Health effects of ionising radiation

Summary of expert meeting in Ulm, Germany, October 19th, 2013

On October 19th, 2013, the German and Swiss affiliates of the International Physicians for the Prevention of Nuclear War (IPPNW) invited physicians and scientists from the fields of radiobiology, epidemiology, statistics and physics to an expert meeting in the city of Ulm, the birthplace of Albert Einstein. The participants discussed current scientific evidence relating to the health effects of ionising radiation, especially in the area of low-dose radiation.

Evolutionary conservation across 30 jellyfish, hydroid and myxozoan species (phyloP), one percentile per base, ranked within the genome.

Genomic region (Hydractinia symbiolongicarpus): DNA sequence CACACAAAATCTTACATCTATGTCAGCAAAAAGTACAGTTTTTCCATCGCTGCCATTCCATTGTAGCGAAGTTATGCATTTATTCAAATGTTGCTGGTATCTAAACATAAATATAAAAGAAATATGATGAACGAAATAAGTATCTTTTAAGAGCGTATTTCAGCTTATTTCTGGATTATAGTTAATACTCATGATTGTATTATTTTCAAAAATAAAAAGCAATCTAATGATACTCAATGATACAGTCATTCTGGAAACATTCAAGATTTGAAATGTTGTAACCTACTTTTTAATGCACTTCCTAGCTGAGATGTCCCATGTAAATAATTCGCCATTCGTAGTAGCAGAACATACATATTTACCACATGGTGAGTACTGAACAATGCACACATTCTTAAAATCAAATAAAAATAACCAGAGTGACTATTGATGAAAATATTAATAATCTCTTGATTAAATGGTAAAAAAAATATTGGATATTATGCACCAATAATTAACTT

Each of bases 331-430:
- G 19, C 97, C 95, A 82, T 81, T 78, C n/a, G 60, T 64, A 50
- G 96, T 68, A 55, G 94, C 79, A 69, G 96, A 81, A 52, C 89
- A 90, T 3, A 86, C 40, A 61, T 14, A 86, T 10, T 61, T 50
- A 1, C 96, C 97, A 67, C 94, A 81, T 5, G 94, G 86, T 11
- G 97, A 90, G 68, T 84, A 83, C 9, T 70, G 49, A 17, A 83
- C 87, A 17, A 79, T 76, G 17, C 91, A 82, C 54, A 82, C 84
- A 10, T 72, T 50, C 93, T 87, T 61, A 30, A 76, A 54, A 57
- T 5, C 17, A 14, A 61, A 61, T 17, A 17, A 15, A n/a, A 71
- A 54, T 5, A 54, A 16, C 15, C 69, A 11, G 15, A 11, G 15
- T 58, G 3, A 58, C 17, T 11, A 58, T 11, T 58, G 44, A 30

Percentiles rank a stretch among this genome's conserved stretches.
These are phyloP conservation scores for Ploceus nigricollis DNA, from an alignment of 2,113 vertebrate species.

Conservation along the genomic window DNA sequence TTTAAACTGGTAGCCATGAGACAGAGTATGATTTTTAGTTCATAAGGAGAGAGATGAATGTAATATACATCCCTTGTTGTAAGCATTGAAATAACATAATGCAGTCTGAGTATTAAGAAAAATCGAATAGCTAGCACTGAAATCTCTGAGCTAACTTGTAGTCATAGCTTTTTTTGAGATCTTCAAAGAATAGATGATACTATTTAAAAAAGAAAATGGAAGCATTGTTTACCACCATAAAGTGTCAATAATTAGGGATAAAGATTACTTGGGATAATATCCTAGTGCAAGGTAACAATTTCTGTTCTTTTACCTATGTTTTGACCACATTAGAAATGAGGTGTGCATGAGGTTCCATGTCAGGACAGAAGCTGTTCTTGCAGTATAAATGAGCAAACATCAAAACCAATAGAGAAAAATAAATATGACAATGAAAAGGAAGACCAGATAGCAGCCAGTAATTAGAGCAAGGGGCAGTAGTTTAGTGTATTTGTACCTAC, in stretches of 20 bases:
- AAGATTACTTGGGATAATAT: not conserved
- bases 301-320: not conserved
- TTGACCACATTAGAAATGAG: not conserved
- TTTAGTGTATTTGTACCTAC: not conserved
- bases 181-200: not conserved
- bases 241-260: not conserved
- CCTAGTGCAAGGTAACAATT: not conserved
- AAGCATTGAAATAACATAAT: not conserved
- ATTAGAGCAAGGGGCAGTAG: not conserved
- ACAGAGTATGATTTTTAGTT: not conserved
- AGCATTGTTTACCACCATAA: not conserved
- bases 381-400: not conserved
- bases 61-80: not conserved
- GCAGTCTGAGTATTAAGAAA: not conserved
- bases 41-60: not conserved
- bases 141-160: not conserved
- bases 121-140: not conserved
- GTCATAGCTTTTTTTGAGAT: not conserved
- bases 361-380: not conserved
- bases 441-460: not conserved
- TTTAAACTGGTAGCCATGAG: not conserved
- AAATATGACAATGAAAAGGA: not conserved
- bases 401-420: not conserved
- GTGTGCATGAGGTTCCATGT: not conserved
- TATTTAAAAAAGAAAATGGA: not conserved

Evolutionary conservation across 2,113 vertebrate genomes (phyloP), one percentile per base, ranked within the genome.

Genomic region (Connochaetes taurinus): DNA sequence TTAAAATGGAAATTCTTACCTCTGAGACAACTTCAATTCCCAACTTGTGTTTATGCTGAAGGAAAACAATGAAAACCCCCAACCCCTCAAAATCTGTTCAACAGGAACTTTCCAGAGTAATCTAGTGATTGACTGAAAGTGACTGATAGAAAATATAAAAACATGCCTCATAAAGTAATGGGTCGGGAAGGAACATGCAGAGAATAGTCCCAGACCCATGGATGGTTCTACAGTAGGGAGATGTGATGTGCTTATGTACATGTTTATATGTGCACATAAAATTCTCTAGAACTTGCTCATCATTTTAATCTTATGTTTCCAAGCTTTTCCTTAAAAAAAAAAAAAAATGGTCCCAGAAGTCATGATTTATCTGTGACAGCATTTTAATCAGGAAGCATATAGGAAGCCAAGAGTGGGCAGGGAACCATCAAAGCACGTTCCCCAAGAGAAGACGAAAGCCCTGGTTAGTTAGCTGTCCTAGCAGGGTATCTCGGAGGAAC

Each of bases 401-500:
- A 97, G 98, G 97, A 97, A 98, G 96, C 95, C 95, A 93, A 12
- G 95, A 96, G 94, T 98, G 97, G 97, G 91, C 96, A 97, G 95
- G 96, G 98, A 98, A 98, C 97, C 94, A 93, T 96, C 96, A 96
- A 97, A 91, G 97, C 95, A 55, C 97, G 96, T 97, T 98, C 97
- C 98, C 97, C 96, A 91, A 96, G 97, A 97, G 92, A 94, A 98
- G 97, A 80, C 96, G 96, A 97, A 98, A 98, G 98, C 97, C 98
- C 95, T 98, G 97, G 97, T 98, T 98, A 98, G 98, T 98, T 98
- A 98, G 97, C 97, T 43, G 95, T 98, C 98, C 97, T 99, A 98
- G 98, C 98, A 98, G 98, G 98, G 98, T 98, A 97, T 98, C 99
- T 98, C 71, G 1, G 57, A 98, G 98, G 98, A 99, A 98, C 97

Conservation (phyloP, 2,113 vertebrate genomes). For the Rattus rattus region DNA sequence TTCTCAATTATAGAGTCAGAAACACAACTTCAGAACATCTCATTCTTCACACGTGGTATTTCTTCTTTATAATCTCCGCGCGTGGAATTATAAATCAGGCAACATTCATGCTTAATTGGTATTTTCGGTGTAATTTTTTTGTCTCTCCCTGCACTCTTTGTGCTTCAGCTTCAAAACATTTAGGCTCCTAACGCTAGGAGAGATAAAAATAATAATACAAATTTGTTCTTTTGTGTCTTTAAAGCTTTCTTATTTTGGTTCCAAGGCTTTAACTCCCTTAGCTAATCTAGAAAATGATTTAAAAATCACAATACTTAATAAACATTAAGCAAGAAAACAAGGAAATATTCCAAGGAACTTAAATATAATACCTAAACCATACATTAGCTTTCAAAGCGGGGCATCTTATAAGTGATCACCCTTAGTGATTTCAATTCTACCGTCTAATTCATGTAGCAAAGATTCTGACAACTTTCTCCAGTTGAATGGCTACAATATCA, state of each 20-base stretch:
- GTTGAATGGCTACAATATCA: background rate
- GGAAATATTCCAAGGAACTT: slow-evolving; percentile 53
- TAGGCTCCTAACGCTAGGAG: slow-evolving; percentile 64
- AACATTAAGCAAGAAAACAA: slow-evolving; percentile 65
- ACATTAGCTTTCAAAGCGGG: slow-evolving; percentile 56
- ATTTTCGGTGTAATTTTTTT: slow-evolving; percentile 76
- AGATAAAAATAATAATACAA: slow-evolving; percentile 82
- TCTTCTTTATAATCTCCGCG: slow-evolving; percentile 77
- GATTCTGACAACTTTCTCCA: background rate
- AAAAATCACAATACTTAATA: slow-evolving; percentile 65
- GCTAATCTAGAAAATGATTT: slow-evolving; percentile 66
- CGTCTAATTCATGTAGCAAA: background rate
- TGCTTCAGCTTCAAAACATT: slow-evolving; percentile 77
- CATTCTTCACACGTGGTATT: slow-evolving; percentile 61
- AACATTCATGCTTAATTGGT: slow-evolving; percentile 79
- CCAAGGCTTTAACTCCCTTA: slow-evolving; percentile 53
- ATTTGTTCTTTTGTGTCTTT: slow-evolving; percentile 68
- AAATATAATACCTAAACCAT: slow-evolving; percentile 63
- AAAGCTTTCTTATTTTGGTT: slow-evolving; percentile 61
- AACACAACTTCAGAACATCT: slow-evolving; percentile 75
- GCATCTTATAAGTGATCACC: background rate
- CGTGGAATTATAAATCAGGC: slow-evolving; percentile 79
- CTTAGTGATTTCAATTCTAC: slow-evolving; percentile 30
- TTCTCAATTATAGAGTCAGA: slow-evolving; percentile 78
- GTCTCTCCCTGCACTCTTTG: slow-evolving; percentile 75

The group of experts concluded that a revision of existing radiation protection guidelines is essential in order to reflect the current level of scientific knowledge. Ionising radiation can cause discernible detrimental health effects, some of which can be predicted and quantified using models from epidemiological data. In the past, health risk assessment of ionising radiation has been based on studies performed on survivors of the nuclear bombings of Hiroshima and Nagasaki. However, this reference group can no longer be considered suitable in the light of new statistical evidence. Even very low doses of radiation can cause disease.

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